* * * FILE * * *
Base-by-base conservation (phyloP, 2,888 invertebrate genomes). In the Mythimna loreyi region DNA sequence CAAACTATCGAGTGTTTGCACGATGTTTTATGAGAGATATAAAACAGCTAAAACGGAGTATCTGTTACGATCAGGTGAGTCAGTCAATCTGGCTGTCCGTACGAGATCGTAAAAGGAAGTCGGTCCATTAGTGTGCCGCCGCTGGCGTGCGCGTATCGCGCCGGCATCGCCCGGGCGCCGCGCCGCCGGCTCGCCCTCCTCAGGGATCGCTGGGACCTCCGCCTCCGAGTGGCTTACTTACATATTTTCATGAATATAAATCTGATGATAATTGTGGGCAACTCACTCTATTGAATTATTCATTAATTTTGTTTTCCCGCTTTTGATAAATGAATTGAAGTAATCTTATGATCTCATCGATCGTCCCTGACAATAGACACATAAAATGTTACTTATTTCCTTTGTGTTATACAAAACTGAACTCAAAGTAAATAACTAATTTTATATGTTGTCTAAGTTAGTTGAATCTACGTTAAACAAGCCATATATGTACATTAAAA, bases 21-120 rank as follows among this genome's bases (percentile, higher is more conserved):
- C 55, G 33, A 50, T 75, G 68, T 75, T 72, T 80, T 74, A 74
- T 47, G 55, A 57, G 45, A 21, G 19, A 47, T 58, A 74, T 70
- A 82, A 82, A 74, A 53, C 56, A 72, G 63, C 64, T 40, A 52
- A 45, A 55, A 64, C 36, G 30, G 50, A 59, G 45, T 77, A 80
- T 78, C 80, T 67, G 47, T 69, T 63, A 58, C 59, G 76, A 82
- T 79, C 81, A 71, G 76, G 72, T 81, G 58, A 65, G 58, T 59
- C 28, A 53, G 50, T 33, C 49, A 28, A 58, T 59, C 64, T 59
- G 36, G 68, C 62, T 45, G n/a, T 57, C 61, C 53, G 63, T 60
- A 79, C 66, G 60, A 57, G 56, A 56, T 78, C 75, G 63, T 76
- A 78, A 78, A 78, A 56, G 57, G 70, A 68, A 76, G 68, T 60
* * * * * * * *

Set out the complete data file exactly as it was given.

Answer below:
Base-by-base conservation (phyloP, 2,888 invertebrate genomes). In the Mythimna loreyi region DNA sequence CAAACTATCGAGTGTTTGCACGATGTTTTATGAGAGATATAAAACAGCTAAAACGGAGTATCTGTTACGATCAGGTGAGTCAGTCAATCTGGCTGTCCGTACGAGATCGTAAAAGGAAGTCGGTCCATTAGTGTGCCGCCGCTGGCGTGCGCGTATCGCGCCGGCATCGCCCGGGCGCCGCGCCGCCGGCTCGCCCTCCTCAGGGATCGCTGGGACCTCCGCCTCCGAGTGGCTTACTTACATATTTTCATGAATATAAATCTGATGATAATTGTGGGCAACTCACTCTATTGAATTATTCATTAATTTTGTTTTCCCGCTTTTGATAAATGAATTGAAGTAATCTTATGATCTCATCGATCGTCCCTGACAATAGACACATAAAATGTTACTTATTTCCTTTGTGTTATACAAAACTGAACTCAAAGTAAATAACTAATTTTATATGTTGTCTAAGTTAGTTGAATCTACGTTAAACAAGCCATATATGTACATTAAAA, bases 21-120 rank as follows among this genome's bases (percentile, higher is more conserved):
- C 55, G 33, A 50, T 75, G 68, T 75, T 72, T 80, T 74, A 74
- T 47, G 55, A 57, G 45, A 21, G 19, A 47, T 58, A 74, T 70
- A 82, A 82, A 74, A 53, C 56, A 72, G 63, C 64, T 40, A 52
- A 45, A 55, A 64, C 36, G 30, G 50, A 59, G 45, T 77, A 80
- T 78, C 80, T 67, G 47, T 69, T 63, A 58, C 59, G 76, A 82
- T 79, C 81, A 71, G 76, G 72, T 81, G 58, A 65, G 58, T 59
- C 28, A 53, G 50, T 33, C 49, A 28, A 58, T 59, C 64, T 59
- G 36, G 68, C 62, T 45, G n/a, T 57, C 61, C 53, G 63, T 60
- A 79, C 66, G 60, A 57, G 56, A 56, T 78, C 75, G 63, T 76
- A 78, A 78, A 78, A 56, G 57, G 70, A 68, A 76, G 68, T 60